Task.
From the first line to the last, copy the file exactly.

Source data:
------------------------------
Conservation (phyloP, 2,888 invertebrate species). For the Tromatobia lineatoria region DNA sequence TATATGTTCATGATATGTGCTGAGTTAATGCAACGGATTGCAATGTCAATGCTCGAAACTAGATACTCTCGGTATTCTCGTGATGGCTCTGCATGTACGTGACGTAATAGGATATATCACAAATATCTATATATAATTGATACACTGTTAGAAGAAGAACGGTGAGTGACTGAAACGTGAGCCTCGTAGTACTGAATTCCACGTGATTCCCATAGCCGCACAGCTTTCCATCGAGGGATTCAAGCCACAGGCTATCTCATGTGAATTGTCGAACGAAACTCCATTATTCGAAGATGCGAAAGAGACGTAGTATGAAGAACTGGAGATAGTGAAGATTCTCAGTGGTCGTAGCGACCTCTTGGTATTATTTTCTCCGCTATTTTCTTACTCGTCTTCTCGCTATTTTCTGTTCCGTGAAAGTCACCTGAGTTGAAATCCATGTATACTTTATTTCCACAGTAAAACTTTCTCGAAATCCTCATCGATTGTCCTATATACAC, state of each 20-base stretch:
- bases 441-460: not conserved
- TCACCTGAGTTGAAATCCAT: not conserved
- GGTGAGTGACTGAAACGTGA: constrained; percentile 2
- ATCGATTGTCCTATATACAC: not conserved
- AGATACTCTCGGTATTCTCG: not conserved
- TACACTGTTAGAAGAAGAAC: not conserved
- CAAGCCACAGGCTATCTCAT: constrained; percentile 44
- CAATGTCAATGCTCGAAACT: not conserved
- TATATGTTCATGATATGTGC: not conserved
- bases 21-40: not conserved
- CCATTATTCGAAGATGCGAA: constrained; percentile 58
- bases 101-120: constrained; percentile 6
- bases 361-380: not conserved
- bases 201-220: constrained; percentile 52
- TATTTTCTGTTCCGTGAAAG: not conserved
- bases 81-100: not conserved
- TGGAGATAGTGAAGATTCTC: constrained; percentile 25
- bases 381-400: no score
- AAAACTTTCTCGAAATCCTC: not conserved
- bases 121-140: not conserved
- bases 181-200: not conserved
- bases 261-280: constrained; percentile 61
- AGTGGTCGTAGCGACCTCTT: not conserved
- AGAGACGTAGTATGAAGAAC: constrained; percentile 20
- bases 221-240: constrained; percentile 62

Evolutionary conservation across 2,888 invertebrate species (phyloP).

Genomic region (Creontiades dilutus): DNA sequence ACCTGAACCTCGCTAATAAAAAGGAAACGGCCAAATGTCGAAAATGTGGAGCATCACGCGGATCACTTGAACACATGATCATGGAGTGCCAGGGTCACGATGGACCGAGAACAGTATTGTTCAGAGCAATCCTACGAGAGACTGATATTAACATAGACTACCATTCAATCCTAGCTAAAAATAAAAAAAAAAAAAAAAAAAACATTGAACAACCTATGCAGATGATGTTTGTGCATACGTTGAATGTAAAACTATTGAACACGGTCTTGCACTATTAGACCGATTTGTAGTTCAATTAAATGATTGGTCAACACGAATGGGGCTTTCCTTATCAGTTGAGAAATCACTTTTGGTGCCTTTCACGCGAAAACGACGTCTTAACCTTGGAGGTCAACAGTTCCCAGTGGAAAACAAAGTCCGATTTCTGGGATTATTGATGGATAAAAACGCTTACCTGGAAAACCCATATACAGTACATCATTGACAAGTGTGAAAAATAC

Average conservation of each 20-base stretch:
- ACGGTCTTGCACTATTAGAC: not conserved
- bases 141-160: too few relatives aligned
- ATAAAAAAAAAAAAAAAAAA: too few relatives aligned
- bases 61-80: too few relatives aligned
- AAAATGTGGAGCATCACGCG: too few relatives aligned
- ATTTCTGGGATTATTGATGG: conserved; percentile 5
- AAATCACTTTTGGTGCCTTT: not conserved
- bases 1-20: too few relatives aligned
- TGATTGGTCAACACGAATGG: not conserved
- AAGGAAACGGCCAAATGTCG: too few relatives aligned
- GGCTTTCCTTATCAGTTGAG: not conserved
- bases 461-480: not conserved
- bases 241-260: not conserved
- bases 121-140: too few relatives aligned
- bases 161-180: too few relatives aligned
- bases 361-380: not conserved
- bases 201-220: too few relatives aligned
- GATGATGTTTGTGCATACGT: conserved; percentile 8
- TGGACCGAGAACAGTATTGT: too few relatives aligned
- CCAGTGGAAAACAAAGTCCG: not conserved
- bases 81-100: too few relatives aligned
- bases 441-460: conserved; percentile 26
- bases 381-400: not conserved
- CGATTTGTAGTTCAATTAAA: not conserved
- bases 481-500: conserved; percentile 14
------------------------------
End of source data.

Conservation (phyloP, 2,888 invertebrate species). For the Tromatobia lineatoria region DNA sequence TATATGTTCATGATATGTGCTGAGTTAATGCAACGGATTGCAATGTCAATGCTCGAAACTAGATACTCTCGGTATTCTCGTGATGGCTCTGCATGTACGTGACGTAATAGGATATATCACAAATATCTATATATAATTGATACACTGTTAGAAGAAGAACGGTGAGTGACTGAAACGTGAGCCTCGTAGTACTGAATTCCACGTGATTCCCATAGCCGCACAGCTTTCCATCGAGGGATTCAAGCCACAGGCTATCTCATGTGAATTGTCGAACGAAACTCCATTATTCGAAGATGCGAAAGAGACGTAGTATGAAGAACTGGAGATAGTGAAGATTCTCAGTGGTCGTAGCGACCTCTTGGTATTATTTTCTCCGCTATTTTCTTACTCGTCTTCTCGCTATTTTCTGTTCCGTGAAAGTCACCTGAGTTGAAATCCATGTATACTTTATTTCCACAGTAAAACTTTCTCGAAATCCTCATCGATTGTCCTATATACAC, state of each 20-base stretch:
- bases 441-460: not conserved
- TCACCTGAGTTGAAATCCAT: not conserved
- GGTGAGTGACTGAAACGTGA: constrained; percentile 2
- ATCGATTGTCCTATATACAC: not conserved
- AGATACTCTCGGTATTCTCG: not conserved
- TACACTGTTAGAAGAAGAAC: not conserved
- CAAGCCACAGGCTATCTCAT: constrained; percentile 44
- CAATGTCAATGCTCGAAACT: not conserved
- TATATGTTCATGATATGTGC: not conserved
- bases 21-40: not conserved
- CCATTATTCGAAGATGCGAA: constrained; percentile 58
- bases 101-120: constrained; percentile 6
- bases 361-380: not conserved
- bases 201-220: constrained; percentile 52
- TATTTTCTGTTCCGTGAAAG: not conserved
- bases 81-100: not conserved
- TGGAGATAGTGAAGATTCTC: constrained; percentile 25
- bases 381-400: no score
- AAAACTTTCTCGAAATCCTC: not conserved
- bases 121-140: not conserved
- bases 181-200: not conserved
- bases 261-280: constrained; percentile 61
- AGTGGTCGTAGCGACCTCTT: not conserved
- AGAGACGTAGTATGAAGAAC: constrained; percentile 20
- bases 221-240: constrained; percentile 62

Evolutionary conservation across 2,888 invertebrate species (phyloP).

Genomic region (Creontiades dilutus): DNA sequence ACCTGAACCTCGCTAATAAAAAGGAAACGGCCAAATGTCGAAAATGTGGAGCATCACGCGGATCACTTGAACACATGATCATGGAGTGCCAGGGTCACGATGGACCGAGAACAGTATTGTTCAGAGCAATCCTACGAGAGACTGATATTAACATAGACTACCATTCAATCCTAGCTAAAAATAAAAAAAAAAAAAAAAAAAACATTGAACAACCTATGCAGATGATGTTTGTGCATACGTTGAATGTAAAACTATTGAACACGGTCTTGCACTATTAGACCGATTTGTAGTTCAATTAAATGATTGGTCAACACGAATGGGGCTTTCCTTATCAGTTGAGAAATCACTTTTGGTGCCTTTCACGCGAAAACGACGTCTTAACCTTGGAGGTCAACAGTTCCCAGTGGAAAACAAAGTCCGATTTCTGGGATTATTGATGGATAAAAACGCTTACCTGGAAAACCCATATACAGTACATCATTGACAAGTGTGAAAAATAC

Average conservation of each 20-base stretch:
- ACGGTCTTGCACTATTAGAC: not conserved
- bases 141-160: too few relatives aligned
- ATAAAAAAAAAAAAAAAAAA: too few relatives aligned
- bases 61-80: too few relatives aligned
- AAAATGTGGAGCATCACGCG: too few relatives aligned
- ATTTCTGGGATTATTGATGG: conserved; percentile 5
- AAATCACTTTTGGTGCCTTT: not conserved
- bases 1-20: too few relatives aligned
- TGATTGGTCAACACGAATGG: not conserved
- AAGGAAACGGCCAAATGTCG: too few relatives aligned
- GGCTTTCCTTATCAGTTGAG: not conserved
- bases 461-480: not conserved
- bases 241-260: not conserved
- bases 121-140: too few relatives aligned
- bases 161-180: too few relatives aligned
- bases 361-380: not conserved
- bases 201-220: too few relatives aligned
- GATGATGTTTGTGCATACGT: conserved; percentile 8
- TGGACCGAGAACAGTATTGT: too few relatives aligned
- CCAGTGGAAAACAAAGTCCG: not conserved
- bases 81-100: too few relatives aligned
- bases 441-460: conserved; percentile 26
- bases 381-400: not conserved
- CGATTTGTAGTTCAATTAAA: not conserved
- bases 481-500: conserved; percentile 14